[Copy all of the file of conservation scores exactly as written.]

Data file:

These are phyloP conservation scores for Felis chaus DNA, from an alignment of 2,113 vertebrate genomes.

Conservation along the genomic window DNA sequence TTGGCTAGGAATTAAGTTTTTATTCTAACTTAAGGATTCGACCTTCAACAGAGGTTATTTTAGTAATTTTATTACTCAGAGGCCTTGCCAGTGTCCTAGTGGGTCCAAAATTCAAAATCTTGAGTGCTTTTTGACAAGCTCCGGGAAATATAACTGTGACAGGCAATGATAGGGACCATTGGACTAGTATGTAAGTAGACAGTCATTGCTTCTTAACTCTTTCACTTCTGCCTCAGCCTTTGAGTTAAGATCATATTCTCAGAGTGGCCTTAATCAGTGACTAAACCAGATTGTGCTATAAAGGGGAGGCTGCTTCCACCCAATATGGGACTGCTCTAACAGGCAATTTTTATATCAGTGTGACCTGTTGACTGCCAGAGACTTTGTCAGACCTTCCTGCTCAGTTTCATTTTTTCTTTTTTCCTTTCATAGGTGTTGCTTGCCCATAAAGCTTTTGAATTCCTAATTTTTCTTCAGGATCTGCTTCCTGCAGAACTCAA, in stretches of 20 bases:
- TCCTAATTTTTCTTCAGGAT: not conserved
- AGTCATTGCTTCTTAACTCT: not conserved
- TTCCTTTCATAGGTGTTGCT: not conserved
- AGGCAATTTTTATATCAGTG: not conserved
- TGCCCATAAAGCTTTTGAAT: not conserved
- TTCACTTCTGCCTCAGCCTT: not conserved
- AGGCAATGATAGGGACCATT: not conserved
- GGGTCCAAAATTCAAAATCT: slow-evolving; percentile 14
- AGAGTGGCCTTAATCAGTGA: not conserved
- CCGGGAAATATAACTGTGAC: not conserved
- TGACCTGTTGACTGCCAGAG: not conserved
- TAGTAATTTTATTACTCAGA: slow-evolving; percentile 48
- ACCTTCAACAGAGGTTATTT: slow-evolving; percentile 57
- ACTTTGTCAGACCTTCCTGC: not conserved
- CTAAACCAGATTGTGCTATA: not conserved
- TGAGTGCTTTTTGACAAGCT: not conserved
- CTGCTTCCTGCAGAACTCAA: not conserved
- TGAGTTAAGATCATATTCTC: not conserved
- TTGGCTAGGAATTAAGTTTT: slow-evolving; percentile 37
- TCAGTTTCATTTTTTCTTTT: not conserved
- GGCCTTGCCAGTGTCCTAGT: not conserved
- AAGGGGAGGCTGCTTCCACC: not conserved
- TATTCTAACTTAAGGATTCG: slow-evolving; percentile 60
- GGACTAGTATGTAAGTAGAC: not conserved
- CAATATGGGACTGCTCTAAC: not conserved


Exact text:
These are phyloP conservation scores for Felis chaus DNA, from an alignment of 2,113 vertebrate genomes.

Conservation along the genomic window DNA sequence TTGGCTAGGAATTAAGTTTTTATTCTAACTTAAGGATTCGACCTTCAACAGAGGTTATTTTAGTAATTTTATTACTCAGAGGCCTTGCCAGTGTCCTAGTGGGTCCAAAATTCAAAATCTTGAGTGCTTTTTGACAAGCTCCGGGAAATATAACTGTGACAGGCAATGATAGGGACCATTGGACTAGTATGTAAGTAGACAGTCATTGCTTCTTAACTCTTTCACTTCTGCCTCAGCCTTTGAGTTAAGATCATATTCTCAGAGTGGCCTTAATCAGTGACTAAACCAGATTGTGCTATAAAGGGGAGGCTGCTTCCACCCAATATGGGACTGCTCTAACAGGCAATTTTTATATCAGTGTGACCTGTTGACTGCCAGAGACTTTGTCAGACCTTCCTGCTCAGTTTCATTTTTTCTTTTTTCCTTTCATAGGTGTTGCTTGCCCATAAAGCTTTTGAATTCCTAATTTTTCTTCAGGATCTGCTTCCTGCAGAACTCAA, in stretches of 20 bases:
- TCCTAATTTTTCTTCAGGAT: not conserved
- AGTCATTGCTTCTTAACTCT: not conserved
- TTCCTTTCATAGGTGTTGCT: not conserved
- AGGCAATTTTTATATCAGTG: not conserved
- TGCCCATAAAGCTTTTGAAT: not conserved
- TTCACTTCTGCCTCAGCCTT: not conserved
- AGGCAATGATAGGGACCATT: not conserved
- GGGTCCAAAATTCAAAATCT: slow-evolving; percentile 14
- AGAGTGGCCTTAATCAGTGA: not conserved
- CCGGGAAATATAACTGTGAC: not conserved
- TGACCTGTTGACTGCCAGAG: not conserved
- TAGTAATTTTATTACTCAGA: slow-evolving; percentile 48
- ACCTTCAACAGAGGTTATTT: slow-evolving; percentile 57
- ACTTTGTCAGACCTTCCTGC: not conserved
- CTAAACCAGATTGTGCTATA: not conserved
- TGAGTGCTTTTTGACAAGCT: not conserved
- CTGCTTCCTGCAGAACTCAA: not conserved
- TGAGTTAAGATCATATTCTC: not conserved
- TTGGCTAGGAATTAAGTTTT: slow-evolving; percentile 37
- TCAGTTTCATTTTTTCTTTT: not conserved
- GGCCTTGCCAGTGTCCTAGT: not conserved
- AAGGGGAGGCTGCTTCCACC: not conserved
- TATTCTAACTTAAGGATTCG: slow-evolving; percentile 60
- GGACTAGTATGTAAGTAGAC: not conserved
- CAATATGGGACTGCTCTAAC: not conserved